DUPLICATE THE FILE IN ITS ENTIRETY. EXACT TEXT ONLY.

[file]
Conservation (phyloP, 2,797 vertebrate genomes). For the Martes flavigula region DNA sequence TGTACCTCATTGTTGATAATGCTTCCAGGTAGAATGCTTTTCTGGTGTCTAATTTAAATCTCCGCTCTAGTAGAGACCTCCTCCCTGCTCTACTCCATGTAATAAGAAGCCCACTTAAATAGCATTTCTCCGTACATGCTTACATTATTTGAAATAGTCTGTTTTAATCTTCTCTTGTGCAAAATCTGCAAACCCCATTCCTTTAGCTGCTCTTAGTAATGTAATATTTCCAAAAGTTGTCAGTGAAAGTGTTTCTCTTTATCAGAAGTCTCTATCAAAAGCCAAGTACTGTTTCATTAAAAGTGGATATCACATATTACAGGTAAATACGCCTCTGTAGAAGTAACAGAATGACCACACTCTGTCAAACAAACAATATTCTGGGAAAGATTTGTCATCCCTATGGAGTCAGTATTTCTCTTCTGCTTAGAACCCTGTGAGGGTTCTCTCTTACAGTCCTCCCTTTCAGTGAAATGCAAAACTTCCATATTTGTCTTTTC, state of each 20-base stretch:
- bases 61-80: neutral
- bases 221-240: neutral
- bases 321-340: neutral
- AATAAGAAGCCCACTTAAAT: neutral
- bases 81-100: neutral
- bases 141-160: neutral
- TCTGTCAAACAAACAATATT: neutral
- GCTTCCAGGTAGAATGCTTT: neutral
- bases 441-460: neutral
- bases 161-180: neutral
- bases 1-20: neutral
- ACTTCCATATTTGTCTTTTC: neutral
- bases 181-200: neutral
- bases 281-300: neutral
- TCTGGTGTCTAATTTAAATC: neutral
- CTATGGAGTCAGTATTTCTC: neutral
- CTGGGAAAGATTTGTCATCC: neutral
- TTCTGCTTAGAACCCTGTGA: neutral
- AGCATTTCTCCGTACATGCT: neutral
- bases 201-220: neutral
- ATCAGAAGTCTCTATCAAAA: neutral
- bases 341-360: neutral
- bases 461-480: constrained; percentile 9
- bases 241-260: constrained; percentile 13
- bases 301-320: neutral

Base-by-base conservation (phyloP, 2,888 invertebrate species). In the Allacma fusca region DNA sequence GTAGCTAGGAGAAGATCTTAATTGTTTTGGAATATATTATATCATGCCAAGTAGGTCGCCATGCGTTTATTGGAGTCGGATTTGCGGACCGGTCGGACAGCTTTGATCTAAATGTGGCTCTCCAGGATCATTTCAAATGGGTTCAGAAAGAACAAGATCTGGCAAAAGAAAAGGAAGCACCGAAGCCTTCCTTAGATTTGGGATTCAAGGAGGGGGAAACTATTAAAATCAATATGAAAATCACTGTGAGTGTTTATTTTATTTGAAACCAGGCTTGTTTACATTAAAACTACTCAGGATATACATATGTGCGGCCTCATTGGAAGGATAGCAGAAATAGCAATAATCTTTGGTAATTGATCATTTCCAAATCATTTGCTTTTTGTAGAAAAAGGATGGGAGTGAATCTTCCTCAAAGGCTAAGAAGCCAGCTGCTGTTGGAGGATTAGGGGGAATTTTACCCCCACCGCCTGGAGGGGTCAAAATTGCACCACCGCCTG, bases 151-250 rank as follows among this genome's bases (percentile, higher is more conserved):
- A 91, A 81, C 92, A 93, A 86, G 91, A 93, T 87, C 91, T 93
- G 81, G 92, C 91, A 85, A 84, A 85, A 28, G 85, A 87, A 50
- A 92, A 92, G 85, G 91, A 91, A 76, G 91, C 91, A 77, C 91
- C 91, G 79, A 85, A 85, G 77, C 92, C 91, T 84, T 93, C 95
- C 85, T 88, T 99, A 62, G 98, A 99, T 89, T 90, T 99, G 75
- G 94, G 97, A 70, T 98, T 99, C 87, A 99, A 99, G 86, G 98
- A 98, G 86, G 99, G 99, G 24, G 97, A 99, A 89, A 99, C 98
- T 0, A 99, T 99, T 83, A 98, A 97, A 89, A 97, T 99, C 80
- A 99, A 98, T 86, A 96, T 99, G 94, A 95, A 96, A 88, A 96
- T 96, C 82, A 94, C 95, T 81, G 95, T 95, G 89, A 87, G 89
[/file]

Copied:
Conservation (phyloP, 2,797 vertebrate genomes). For the Martes flavigula region DNA sequence TGTACCTCATTGTTGATAATGCTTCCAGGTAGAATGCTTTTCTGGTGTCTAATTTAAATCTCCGCTCTAGTAGAGACCTCCTCCCTGCTCTACTCCATGTAATAAGAAGCCCACTTAAATAGCATTTCTCCGTACATGCTTACATTATTTGAAATAGTCTGTTTTAATCTTCTCTTGTGCAAAATCTGCAAACCCCATTCCTTTAGCTGCTCTTAGTAATGTAATATTTCCAAAAGTTGTCAGTGAAAGTGTTTCTCTTTATCAGAAGTCTCTATCAAAAGCCAAGTACTGTTTCATTAAAAGTGGATATCACATATTACAGGTAAATACGCCTCTGTAGAAGTAACAGAATGACCACACTCTGTCAAACAAACAATATTCTGGGAAAGATTTGTCATCCCTATGGAGTCAGTATTTCTCTTCTGCTTAGAACCCTGTGAGGGTTCTCTCTTACAGTCCTCCCTTTCAGTGAAATGCAAAACTTCCATATTTGTCTTTTC, state of each 20-base stretch:
- bases 61-80: neutral
- bases 221-240: neutral
- bases 321-340: neutral
- AATAAGAAGCCCACTTAAAT: neutral
- bases 81-100: neutral
- bases 141-160: neutral
- TCTGTCAAACAAACAATATT: neutral
- GCTTCCAGGTAGAATGCTTT: neutral
- bases 441-460: neutral
- bases 161-180: neutral
- bases 1-20: neutral
- ACTTCCATATTTGTCTTTTC: neutral
- bases 181-200: neutral
- bases 281-300: neutral
- TCTGGTGTCTAATTTAAATC: neutral
- CTATGGAGTCAGTATTTCTC: neutral
- CTGGGAAAGATTTGTCATCC: neutral
- TTCTGCTTAGAACCCTGTGA: neutral
- AGCATTTCTCCGTACATGCT: neutral
- bases 201-220: neutral
- ATCAGAAGTCTCTATCAAAA: neutral
- bases 341-360: neutral
- bases 461-480: constrained; percentile 9
- bases 241-260: constrained; percentile 13
- bases 301-320: neutral

Base-by-base conservation (phyloP, 2,888 invertebrate species). In the Allacma fusca region DNA sequence GTAGCTAGGAGAAGATCTTAATTGTTTTGGAATATATTATATCATGCCAAGTAGGTCGCCATGCGTTTATTGGAGTCGGATTTGCGGACCGGTCGGACAGCTTTGATCTAAATGTGGCTCTCCAGGATCATTTCAAATGGGTTCAGAAAGAACAAGATCTGGCAAAAGAAAAGGAAGCACCGAAGCCTTCCTTAGATTTGGGATTCAAGGAGGGGGAAACTATTAAAATCAATATGAAAATCACTGTGAGTGTTTATTTTATTTGAAACCAGGCTTGTTTACATTAAAACTACTCAGGATATACATATGTGCGGCCTCATTGGAAGGATAGCAGAAATAGCAATAATCTTTGGTAATTGATCATTTCCAAATCATTTGCTTTTTGTAGAAAAAGGATGGGAGTGAATCTTCCTCAAAGGCTAAGAAGCCAGCTGCTGTTGGAGGATTAGGGGGAATTTTACCCCCACCGCCTGGAGGGGTCAAAATTGCACCACCGCCTG, bases 151-250 rank as follows among this genome's bases (percentile, higher is more conserved):
- A 91, A 81, C 92, A 93, A 86, G 91, A 93, T 87, C 91, T 93
- G 81, G 92, C 91, A 85, A 84, A 85, A 28, G 85, A 87, A 50
- A 92, A 92, G 85, G 91, A 91, A 76, G 91, C 91, A 77, C 91
- C 91, G 79, A 85, A 85, G 77, C 92, C 91, T 84, T 93, C 95
- C 85, T 88, T 99, A 62, G 98, A 99, T 89, T 90, T 99, G 75
- G 94, G 97, A 70, T 98, T 99, C 87, A 99, A 99, G 86, G 98
- A 98, G 86, G 99, G 99, G 24, G 97, A 99, A 89, A 99, C 98
- T 0, A 99, T 99, T 83, A 98, A 97, A 89, A 97, T 99, C 80
- A 99, A 98, T 86, A 96, T 99, G 94, A 95, A 96, A 88, A 96
- T 96, C 82, A 94, C 95, T 81, G 95, T 95, G 89, A 87, G 89